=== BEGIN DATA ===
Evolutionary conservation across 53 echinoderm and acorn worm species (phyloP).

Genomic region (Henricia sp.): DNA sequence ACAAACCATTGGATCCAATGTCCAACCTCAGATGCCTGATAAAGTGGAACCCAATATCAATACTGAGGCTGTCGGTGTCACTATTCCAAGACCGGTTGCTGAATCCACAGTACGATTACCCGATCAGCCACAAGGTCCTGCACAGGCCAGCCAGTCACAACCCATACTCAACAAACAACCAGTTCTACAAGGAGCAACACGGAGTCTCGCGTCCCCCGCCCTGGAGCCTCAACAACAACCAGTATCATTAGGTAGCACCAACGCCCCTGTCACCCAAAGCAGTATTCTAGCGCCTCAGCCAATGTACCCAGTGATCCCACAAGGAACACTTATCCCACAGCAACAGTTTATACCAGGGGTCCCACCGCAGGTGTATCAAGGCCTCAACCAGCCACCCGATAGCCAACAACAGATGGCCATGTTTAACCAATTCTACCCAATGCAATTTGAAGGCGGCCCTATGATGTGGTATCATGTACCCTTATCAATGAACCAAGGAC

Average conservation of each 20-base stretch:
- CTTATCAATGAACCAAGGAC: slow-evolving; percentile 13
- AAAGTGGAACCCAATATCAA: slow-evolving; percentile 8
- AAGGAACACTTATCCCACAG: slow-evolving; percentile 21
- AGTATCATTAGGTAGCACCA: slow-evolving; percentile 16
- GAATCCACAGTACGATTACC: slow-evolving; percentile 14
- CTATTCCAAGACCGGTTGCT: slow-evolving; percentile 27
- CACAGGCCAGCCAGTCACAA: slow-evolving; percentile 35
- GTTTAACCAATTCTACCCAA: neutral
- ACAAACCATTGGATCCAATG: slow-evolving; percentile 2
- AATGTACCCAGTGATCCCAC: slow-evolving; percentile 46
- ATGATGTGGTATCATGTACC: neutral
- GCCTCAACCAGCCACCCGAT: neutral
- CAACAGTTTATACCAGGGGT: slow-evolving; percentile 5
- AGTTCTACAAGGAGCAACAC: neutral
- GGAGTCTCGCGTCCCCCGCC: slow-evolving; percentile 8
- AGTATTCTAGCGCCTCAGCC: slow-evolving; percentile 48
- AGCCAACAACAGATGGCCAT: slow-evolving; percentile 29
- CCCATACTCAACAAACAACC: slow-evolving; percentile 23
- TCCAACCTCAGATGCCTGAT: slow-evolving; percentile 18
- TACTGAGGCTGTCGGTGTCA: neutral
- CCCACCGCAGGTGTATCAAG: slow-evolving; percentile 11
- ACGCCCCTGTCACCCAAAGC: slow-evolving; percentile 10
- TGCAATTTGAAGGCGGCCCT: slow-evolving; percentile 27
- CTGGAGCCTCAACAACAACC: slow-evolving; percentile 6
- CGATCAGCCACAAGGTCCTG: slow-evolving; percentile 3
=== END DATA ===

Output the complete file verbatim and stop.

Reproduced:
Evolutionary conservation across 53 echinoderm and acorn worm species (phyloP).

Genomic region (Henricia sp.): DNA sequence ACAAACCATTGGATCCAATGTCCAACCTCAGATGCCTGATAAAGTGGAACCCAATATCAATACTGAGGCTGTCGGTGTCACTATTCCAAGACCGGTTGCTGAATCCACAGTACGATTACCCGATCAGCCACAAGGTCCTGCACAGGCCAGCCAGTCACAACCCATACTCAACAAACAACCAGTTCTACAAGGAGCAACACGGAGTCTCGCGTCCCCCGCCCTGGAGCCTCAACAACAACCAGTATCATTAGGTAGCACCAACGCCCCTGTCACCCAAAGCAGTATTCTAGCGCCTCAGCCAATGTACCCAGTGATCCCACAAGGAACACTTATCCCACAGCAACAGTTTATACCAGGGGTCCCACCGCAGGTGTATCAAGGCCTCAACCAGCCACCCGATAGCCAACAACAGATGGCCATGTTTAACCAATTCTACCCAATGCAATTTGAAGGCGGCCCTATGATGTGGTATCATGTACCCTTATCAATGAACCAAGGAC

Average conservation of each 20-base stretch:
- CTTATCAATGAACCAAGGAC: slow-evolving; percentile 13
- AAAGTGGAACCCAATATCAA: slow-evolving; percentile 8
- AAGGAACACTTATCCCACAG: slow-evolving; percentile 21
- AGTATCATTAGGTAGCACCA: slow-evolving; percentile 16
- GAATCCACAGTACGATTACC: slow-evolving; percentile 14
- CTATTCCAAGACCGGTTGCT: slow-evolving; percentile 27
- CACAGGCCAGCCAGTCACAA: slow-evolving; percentile 35
- GTTTAACCAATTCTACCCAA: neutral
- ACAAACCATTGGATCCAATG: slow-evolving; percentile 2
- AATGTACCCAGTGATCCCAC: slow-evolving; percentile 46
- ATGATGTGGTATCATGTACC: neutral
- GCCTCAACCAGCCACCCGAT: neutral
- CAACAGTTTATACCAGGGGT: slow-evolving; percentile 5
- AGTTCTACAAGGAGCAACAC: neutral
- GGAGTCTCGCGTCCCCCGCC: slow-evolving; percentile 8
- AGTATTCTAGCGCCTCAGCC: slow-evolving; percentile 48
- AGCCAACAACAGATGGCCAT: slow-evolving; percentile 29
- CCCATACTCAACAAACAACC: slow-evolving; percentile 23
- TCCAACCTCAGATGCCTGAT: slow-evolving; percentile 18
- TACTGAGGCTGTCGGTGTCA: neutral
- CCCACCGCAGGTGTATCAAG: slow-evolving; percentile 11
- ACGCCCCTGTCACCCAAAGC: slow-evolving; percentile 10
- TGCAATTTGAAGGCGGCCCT: slow-evolving; percentile 27
- CTGGAGCCTCAACAACAACC: slow-evolving; percentile 6
- CGATCAGCCACAAGGTCCTG: slow-evolving; percentile 3